As a member of the Serb opposition bloc, the Alliance for Change, the SRS-RS is also a part of the ruling coalition at the state level, alongside Bosniak and Croat parties.
This is one of the reasons why Seselj does not recognise the SRS-RS and denies any connection with it, although it is the sole legal successor to his own party.
Another of the splinter parties is the Serbian Radical Party – Vojislav Seselj, the SRS-VS. The party is led by the longtime president of Seselj’s party in Republika Srpska, Mirko Blagojevic.
Seselj does not support the Serbian Radical Party – Vojislav Seselj either.
He became furious when Blagojevic recently tried to get the Bosnian Radicals to unite and run together with Nikola Poplasen in the upcoming local elections. He forbade Blagojevic from using his name, but Blagojevic, who is a lawyer, managed to secure a court decision allowing him to use it.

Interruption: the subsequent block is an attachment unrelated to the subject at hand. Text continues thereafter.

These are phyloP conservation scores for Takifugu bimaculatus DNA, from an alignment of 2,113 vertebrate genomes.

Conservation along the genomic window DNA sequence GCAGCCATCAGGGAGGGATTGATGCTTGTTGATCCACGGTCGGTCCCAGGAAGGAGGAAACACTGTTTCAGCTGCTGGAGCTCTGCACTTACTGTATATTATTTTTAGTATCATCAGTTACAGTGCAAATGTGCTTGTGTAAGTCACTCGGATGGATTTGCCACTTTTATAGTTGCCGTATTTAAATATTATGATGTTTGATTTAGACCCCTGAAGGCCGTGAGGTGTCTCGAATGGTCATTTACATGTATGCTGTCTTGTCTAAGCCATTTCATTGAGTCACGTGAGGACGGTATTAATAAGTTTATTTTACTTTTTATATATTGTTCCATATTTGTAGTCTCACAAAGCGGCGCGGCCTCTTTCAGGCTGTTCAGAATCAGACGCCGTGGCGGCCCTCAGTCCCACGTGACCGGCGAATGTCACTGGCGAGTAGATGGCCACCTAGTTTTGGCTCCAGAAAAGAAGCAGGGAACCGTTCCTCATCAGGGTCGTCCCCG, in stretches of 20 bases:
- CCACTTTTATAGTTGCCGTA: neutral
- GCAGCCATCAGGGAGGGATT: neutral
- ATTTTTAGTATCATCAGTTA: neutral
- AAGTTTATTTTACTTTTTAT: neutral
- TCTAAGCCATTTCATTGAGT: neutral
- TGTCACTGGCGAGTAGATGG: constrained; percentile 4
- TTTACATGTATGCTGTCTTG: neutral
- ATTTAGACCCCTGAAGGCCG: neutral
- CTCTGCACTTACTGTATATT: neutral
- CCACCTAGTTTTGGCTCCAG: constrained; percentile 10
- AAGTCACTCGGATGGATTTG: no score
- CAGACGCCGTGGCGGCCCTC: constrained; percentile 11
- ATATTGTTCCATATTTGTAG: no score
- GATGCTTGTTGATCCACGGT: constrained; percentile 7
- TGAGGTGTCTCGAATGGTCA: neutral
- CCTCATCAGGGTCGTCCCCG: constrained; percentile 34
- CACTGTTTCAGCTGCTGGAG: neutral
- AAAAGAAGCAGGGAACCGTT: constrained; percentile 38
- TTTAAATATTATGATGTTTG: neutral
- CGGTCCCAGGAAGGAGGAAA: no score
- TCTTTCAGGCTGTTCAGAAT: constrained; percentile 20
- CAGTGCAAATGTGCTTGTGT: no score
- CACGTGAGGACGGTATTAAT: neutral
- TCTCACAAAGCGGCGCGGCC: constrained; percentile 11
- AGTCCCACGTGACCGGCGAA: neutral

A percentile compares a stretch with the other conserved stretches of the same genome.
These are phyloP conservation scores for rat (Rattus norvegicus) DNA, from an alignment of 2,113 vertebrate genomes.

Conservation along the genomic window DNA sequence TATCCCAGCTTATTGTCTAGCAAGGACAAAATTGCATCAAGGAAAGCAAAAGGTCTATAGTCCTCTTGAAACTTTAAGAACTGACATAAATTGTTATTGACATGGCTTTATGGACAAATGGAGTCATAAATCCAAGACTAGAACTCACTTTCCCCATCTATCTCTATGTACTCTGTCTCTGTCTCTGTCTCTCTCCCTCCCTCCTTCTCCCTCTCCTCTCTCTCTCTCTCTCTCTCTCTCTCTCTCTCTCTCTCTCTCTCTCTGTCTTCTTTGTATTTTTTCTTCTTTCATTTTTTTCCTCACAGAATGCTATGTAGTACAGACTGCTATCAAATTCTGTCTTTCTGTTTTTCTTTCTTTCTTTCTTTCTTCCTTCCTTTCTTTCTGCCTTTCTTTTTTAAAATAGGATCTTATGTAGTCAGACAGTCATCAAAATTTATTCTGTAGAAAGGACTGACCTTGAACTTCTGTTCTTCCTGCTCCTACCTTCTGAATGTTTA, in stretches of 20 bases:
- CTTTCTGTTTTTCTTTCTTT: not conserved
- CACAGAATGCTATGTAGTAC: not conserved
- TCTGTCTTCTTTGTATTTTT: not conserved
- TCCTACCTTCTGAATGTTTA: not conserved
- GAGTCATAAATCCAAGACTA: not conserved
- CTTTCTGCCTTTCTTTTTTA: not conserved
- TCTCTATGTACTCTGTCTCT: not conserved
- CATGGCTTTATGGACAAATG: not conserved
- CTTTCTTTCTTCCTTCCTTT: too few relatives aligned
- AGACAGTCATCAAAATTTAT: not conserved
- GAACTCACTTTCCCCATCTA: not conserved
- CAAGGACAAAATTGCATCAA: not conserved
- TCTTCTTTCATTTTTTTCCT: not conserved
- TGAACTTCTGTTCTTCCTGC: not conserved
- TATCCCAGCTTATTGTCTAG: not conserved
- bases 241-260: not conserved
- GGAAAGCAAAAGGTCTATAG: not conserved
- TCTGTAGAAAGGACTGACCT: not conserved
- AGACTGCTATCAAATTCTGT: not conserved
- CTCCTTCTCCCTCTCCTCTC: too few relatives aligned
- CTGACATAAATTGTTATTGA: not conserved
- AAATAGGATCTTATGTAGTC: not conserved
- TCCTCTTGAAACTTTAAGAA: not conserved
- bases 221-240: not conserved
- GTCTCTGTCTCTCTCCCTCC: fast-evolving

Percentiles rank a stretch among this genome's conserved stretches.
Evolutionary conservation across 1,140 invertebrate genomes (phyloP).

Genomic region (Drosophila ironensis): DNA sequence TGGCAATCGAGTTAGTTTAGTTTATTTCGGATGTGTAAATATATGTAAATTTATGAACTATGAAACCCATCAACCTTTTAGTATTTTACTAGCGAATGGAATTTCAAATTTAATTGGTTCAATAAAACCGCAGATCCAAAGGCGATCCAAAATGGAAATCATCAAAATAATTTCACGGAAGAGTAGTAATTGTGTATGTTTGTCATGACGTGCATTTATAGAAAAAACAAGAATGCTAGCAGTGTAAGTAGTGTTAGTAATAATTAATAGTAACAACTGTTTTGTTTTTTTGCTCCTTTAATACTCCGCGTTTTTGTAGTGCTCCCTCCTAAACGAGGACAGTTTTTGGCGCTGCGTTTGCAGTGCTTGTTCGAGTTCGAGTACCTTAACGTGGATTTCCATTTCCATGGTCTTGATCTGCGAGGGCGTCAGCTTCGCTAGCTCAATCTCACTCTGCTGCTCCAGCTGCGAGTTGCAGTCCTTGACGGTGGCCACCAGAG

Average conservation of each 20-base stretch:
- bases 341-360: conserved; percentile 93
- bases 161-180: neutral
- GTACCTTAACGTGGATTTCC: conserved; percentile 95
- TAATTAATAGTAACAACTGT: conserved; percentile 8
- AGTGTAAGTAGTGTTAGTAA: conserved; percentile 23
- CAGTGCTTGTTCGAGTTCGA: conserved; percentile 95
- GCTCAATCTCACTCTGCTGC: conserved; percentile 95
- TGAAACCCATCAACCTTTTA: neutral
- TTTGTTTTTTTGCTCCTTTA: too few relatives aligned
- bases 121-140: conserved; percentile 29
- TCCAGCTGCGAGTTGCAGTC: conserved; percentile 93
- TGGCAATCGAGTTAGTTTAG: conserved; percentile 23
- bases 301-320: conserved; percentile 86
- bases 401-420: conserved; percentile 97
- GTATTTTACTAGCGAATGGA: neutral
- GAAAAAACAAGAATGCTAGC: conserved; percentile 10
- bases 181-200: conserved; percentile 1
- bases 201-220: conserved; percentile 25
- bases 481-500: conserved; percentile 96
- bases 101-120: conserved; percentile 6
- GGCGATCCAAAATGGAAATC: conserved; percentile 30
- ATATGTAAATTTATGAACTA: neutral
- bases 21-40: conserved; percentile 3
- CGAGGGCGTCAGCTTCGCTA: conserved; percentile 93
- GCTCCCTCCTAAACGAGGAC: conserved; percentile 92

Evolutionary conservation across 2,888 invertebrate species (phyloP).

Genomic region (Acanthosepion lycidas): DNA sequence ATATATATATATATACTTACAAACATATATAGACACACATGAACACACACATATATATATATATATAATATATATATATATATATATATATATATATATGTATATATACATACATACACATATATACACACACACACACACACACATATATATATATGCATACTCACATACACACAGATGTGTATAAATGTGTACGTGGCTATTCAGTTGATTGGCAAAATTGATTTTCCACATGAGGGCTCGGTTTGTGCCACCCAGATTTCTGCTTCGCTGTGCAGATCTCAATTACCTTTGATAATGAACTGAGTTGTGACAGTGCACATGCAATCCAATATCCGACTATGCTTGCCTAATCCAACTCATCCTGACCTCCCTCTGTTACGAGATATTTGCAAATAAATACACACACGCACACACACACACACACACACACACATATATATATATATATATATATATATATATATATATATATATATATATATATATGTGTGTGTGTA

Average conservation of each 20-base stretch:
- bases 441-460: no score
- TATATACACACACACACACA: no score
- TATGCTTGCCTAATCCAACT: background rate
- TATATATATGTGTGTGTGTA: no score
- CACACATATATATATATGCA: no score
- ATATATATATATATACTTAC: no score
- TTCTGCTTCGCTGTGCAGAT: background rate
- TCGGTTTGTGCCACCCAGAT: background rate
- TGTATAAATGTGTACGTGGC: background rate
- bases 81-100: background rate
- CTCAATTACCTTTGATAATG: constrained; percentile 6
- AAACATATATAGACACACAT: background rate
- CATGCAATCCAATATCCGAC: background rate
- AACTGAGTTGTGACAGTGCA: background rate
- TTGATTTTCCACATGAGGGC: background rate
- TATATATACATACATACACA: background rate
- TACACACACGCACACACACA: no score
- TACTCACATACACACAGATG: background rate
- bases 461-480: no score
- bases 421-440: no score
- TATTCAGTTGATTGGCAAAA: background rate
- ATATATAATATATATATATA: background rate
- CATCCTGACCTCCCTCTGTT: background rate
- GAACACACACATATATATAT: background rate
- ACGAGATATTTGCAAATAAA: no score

Seselj said he will raise the issue with the local courts and Bosnia’s Central Election Commission, but if he fails and Blagojevic does not change his mind, the country’s political scene will witness yet another paradox – a party running in the local elections under Seselj’s name which does not have his support.
The third Radical Party, and the only that is currently recognised by Seselj, is the Serbian Radical Party, SRS, led by Dragan Djurdjevic, the speaker of the city council in Bijeljina.
Djurdjevic played a key role in the recent political coup in Bijeljina, when he switched sides, joined the caucus led by the ruling Alliance of Independent Social Democrats, SNSD, and helped them take the majority on the council away from the SDS for the first time since 1991.